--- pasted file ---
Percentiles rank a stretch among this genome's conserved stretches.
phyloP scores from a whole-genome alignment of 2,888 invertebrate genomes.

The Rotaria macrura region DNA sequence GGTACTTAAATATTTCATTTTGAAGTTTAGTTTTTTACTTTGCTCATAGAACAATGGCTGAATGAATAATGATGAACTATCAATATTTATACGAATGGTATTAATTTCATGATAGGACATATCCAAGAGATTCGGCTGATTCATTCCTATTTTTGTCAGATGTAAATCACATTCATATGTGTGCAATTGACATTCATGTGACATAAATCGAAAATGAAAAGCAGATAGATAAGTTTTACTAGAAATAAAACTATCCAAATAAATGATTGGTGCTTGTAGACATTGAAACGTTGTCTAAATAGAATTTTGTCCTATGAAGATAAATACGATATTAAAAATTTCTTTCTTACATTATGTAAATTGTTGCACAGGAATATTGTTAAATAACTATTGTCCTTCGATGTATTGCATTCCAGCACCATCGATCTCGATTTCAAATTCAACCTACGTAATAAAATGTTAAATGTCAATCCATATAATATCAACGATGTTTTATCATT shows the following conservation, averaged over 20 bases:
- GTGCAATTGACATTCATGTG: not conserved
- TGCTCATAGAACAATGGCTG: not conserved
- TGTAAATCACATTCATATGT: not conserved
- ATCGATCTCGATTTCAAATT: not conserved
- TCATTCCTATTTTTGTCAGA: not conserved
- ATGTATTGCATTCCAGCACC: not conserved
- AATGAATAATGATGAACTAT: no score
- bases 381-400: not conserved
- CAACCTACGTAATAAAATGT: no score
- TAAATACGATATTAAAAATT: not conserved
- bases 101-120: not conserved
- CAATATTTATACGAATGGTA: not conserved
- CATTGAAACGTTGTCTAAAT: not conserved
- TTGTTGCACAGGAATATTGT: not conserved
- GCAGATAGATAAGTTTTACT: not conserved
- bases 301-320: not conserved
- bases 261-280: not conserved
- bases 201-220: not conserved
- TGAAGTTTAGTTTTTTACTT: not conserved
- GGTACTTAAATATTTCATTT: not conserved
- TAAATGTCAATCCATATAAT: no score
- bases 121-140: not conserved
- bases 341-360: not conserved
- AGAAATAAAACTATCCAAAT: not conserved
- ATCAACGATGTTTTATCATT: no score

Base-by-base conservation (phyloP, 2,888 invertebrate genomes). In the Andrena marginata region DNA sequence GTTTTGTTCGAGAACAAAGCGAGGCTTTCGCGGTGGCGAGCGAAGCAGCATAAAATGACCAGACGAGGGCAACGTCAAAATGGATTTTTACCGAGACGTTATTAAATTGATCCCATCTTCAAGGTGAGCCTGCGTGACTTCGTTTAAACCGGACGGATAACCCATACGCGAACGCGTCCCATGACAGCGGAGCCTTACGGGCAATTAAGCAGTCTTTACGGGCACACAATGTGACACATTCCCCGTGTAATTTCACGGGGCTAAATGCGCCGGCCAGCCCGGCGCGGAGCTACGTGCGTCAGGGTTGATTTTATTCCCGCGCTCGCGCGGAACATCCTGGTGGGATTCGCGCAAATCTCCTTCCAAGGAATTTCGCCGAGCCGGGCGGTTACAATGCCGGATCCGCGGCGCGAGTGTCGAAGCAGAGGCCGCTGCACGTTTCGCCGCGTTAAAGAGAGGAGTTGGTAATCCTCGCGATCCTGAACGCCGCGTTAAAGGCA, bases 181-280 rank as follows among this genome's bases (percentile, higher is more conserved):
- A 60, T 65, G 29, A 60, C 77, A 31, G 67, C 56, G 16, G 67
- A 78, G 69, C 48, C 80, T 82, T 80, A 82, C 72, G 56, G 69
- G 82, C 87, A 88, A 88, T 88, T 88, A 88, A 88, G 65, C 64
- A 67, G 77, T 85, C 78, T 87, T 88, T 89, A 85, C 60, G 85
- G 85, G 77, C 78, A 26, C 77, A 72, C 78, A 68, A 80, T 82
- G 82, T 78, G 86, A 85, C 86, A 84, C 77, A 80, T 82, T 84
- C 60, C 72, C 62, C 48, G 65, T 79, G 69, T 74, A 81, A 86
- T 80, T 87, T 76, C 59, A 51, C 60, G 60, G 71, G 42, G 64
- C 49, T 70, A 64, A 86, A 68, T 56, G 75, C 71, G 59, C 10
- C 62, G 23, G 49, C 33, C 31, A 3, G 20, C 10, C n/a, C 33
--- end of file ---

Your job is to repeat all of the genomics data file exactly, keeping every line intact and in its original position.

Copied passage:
Percentiles rank a stretch among this genome's conserved stretches.
phyloP scores from a whole-genome alignment of 2,888 invertebrate genomes.

The Rotaria macrura region DNA sequence GGTACTTAAATATTTCATTTTGAAGTTTAGTTTTTTACTTTGCTCATAGAACAATGGCTGAATGAATAATGATGAACTATCAATATTTATACGAATGGTATTAATTTCATGATAGGACATATCCAAGAGATTCGGCTGATTCATTCCTATTTTTGTCAGATGTAAATCACATTCATATGTGTGCAATTGACATTCATGTGACATAAATCGAAAATGAAAAGCAGATAGATAAGTTTTACTAGAAATAAAACTATCCAAATAAATGATTGGTGCTTGTAGACATTGAAACGTTGTCTAAATAGAATTTTGTCCTATGAAGATAAATACGATATTAAAAATTTCTTTCTTACATTATGTAAATTGTTGCACAGGAATATTGTTAAATAACTATTGTCCTTCGATGTATTGCATTCCAGCACCATCGATCTCGATTTCAAATTCAACCTACGTAATAAAATGTTAAATGTCAATCCATATAATATCAACGATGTTTTATCATT shows the following conservation, averaged over 20 bases:
- GTGCAATTGACATTCATGTG: not conserved
- TGCTCATAGAACAATGGCTG: not conserved
- TGTAAATCACATTCATATGT: not conserved
- ATCGATCTCGATTTCAAATT: not conserved
- TCATTCCTATTTTTGTCAGA: not conserved
- ATGTATTGCATTCCAGCACC: not conserved
- AATGAATAATGATGAACTAT: no score
- bases 381-400: not conserved
- CAACCTACGTAATAAAATGT: no score
- TAAATACGATATTAAAAATT: not conserved
- bases 101-120: not conserved
- CAATATTTATACGAATGGTA: not conserved
- CATTGAAACGTTGTCTAAAT: not conserved
- TTGTTGCACAGGAATATTGT: not conserved
- GCAGATAGATAAGTTTTACT: not conserved
- bases 301-320: not conserved
- bases 261-280: not conserved
- bases 201-220: not conserved
- TGAAGTTTAGTTTTTTACTT: not conserved
- GGTACTTAAATATTTCATTT: not conserved
- TAAATGTCAATCCATATAAT: no score
- bases 121-140: not conserved
- bases 341-360: not conserved
- AGAAATAAAACTATCCAAAT: not conserved
- ATCAACGATGTTTTATCATT: no score

Base-by-base conservation (phyloP, 2,888 invertebrate genomes). In the Andrena marginata region DNA sequence GTTTTGTTCGAGAACAAAGCGAGGCTTTCGCGGTGGCGAGCGAAGCAGCATAAAATGACCAGACGAGGGCAACGTCAAAATGGATTTTTACCGAGACGTTATTAAATTGATCCCATCTTCAAGGTGAGCCTGCGTGACTTCGTTTAAACCGGACGGATAACCCATACGCGAACGCGTCCCATGACAGCGGAGCCTTACGGGCAATTAAGCAGTCTTTACGGGCACACAATGTGACACATTCCCCGTGTAATTTCACGGGGCTAAATGCGCCGGCCAGCCCGGCGCGGAGCTACGTGCGTCAGGGTTGATTTTATTCCCGCGCTCGCGCGGAACATCCTGGTGGGATTCGCGCAAATCTCCTTCCAAGGAATTTCGCCGAGCCGGGCGGTTACAATGCCGGATCCGCGGCGCGAGTGTCGAAGCAGAGGCCGCTGCACGTTTCGCCGCGTTAAAGAGAGGAGTTGGTAATCCTCGCGATCCTGAACGCCGCGTTAAAGGCA, bases 181-280 rank as follows among this genome's bases (percentile, higher is more conserved):
- A 60, T 65, G 29, A 60, C 77, A 31, G 67, C 56, G 16, G 67
- A 78, G 69, C 48, C 80, T 82, T 80, A 82, C 72, G 56, G 69
- G 82, C 87, A 88, A 88, T 88, T 88, A 88, A 88, G 65, C 64
- A 67, G 77, T 85, C 78, T 87, T 88, T 89, A 85, C 60, G 85
- G 85, G 77, C 78, A 26, C 77, A 72, C 78, A 68, A 80, T 82
- G 82, T 78, G 86, A 85, C 86, A 84, C 77, A 80, T 82, T 84
- C 60, C 72, C 62, C 48, G 65, T 79, G 69, T 74, A 81, A 86
- T 80, T 87, T 76, C 59, A 51, C 60, G 60, G 71, G 42, G 64
- C 49, T 70, A 64, A 86, A 68, T 56, G 75, C 71, G 59, C 10
- C 62, G 23, G 49, C 33, C 31, A 3, G 20, C 10, C n/a, C 33